Moving out and tenant rights

Understand your rights under the Landlord & Tenant Act.



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Moving away from home for the first time can be both exhilarating and downright scary. If you’re thinking, “Gotta get out, gotta get out,” you may be tempted to grab whatever you can get. If you’re thinking, “OMG how am I ever going to do this?” you’re hesitation could let some good opportunities slip by.

Renting is the first choice for most of the newly independent. Make sure you understand the Landlord and Tenant Act so you know your rights. My daughter was surprised to find that a “security deposit” isn’t legal in Ontario. She was asked for, and gave, one. But now she knows she can apply to have her landlord refund it.

After cost–you know what you can comfortably afford, right?–location is the number one criteria for how you’ll choose where to live. Will you want to be near to work? Will you need to be close to transit? If you have a car, what will it cost to park? Where’s the closest grocery store?

Once you’ve narrowed down your location choices, make sure you know what to expect. Visit the location a couple of times at different times of the day so you can hear how noisy it is when you’re trying to sleep. Trains, planes and automobiles mean not opening your windows in the spring, summer and fall when you’d love the fresh air and cool breezes.

Safety has to be top of your list. Will you feel safe coming home at night? If not, you’ll have to decide if you’re going to work “taxi” into your budget.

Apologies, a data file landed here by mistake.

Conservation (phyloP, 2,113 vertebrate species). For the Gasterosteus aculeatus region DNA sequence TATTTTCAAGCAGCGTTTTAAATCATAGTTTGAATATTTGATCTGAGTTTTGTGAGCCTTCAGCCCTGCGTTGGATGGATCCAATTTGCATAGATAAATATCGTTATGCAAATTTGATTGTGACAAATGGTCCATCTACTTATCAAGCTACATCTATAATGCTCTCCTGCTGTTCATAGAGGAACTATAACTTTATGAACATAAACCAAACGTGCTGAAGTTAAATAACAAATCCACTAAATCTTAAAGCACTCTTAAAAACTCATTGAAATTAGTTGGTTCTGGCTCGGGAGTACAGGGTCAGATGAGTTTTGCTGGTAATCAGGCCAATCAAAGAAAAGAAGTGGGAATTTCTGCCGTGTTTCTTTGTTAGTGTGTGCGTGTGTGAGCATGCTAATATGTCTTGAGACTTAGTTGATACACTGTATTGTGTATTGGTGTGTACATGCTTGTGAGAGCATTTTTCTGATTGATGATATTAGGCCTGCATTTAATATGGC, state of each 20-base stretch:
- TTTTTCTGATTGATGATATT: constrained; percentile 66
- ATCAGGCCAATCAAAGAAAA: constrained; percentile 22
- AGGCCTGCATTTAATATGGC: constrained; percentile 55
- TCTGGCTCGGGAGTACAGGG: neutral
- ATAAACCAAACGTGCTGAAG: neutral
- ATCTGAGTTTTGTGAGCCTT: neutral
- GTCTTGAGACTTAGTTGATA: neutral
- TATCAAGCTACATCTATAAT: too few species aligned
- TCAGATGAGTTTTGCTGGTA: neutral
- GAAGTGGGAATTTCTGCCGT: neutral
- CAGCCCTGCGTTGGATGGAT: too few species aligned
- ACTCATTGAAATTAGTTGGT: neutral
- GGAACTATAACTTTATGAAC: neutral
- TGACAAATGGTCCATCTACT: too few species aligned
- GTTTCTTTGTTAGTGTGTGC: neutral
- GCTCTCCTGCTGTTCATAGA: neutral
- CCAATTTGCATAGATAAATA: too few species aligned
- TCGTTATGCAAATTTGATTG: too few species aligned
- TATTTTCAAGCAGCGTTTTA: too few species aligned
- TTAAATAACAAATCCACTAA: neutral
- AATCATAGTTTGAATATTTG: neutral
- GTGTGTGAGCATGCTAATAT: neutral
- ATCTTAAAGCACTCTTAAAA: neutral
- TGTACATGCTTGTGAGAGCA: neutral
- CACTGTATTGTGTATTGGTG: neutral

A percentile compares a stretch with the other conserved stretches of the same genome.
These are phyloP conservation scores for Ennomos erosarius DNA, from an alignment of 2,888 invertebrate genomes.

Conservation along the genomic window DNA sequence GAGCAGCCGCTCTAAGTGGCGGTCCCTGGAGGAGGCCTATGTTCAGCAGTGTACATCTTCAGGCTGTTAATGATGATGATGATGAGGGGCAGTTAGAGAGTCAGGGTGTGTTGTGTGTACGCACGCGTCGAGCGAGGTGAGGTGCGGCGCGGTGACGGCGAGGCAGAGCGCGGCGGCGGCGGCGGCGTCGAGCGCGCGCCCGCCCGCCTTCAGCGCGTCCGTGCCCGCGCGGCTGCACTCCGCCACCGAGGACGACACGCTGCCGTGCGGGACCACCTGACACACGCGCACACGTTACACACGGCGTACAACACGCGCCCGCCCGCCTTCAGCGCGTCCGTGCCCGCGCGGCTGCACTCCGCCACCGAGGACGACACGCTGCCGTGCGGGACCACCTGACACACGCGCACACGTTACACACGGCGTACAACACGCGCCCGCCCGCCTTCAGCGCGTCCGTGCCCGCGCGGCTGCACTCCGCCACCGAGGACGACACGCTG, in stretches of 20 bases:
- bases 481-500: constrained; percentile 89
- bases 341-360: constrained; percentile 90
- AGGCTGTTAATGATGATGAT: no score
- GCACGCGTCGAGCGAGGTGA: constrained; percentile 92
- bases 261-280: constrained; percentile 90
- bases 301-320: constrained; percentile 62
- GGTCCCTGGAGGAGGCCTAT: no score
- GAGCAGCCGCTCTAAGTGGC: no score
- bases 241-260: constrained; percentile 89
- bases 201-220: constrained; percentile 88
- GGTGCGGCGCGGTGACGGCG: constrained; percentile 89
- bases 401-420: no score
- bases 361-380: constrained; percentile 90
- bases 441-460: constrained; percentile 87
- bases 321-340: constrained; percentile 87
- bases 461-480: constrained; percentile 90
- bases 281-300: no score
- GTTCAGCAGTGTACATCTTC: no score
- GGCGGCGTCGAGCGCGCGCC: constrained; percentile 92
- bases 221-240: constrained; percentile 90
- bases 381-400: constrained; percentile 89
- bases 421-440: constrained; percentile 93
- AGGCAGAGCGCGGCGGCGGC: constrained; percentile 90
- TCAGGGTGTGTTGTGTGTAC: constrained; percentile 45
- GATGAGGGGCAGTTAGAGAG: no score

Don’t be so quick to jump at a great location and what appears to be a terrific apartment that you don’t look hard for the flaws. Do all the appliances work? Turn on the taps, look at the drains, look under the cupboards at the plumbing; do you see any signs of leaks? Are there laundry facilities or are you going to have to haul your skivvies out for a date? Where’s the closest laundromat? Do you see any signs of pests, like mousetraps in cupboards? My daughter’s first rental came with bats. She got bitten and had to take several very painful shots to ensure she didn’t end up with rabies.

Ultimately, you’ll want to get the best bang for your buck. If utilities aren’t included in the rent, you’ll need to get an estimate of what they are, and you’ll need to budget for the hook-up costs of establishing a new account.

Don’t forget tenant’s insurance, which is relatively inexpensive, and will cover you for theft, fire and liability, should you ever be held responsible for damage to someone else’s property or for injury.

Walk around the building and smell the air. Walk around the neighbourhood and see what you like and what makes your Spidey-senses tingle. Know what you need and what you want. If having lots of light is a must-have for your sanity, don’t go looking at dark and dingy basement apartments no matter how great the price or location. Moving costs money, so find a place you can live in for more than a minute.

6 comments on “Moving out and tenant rights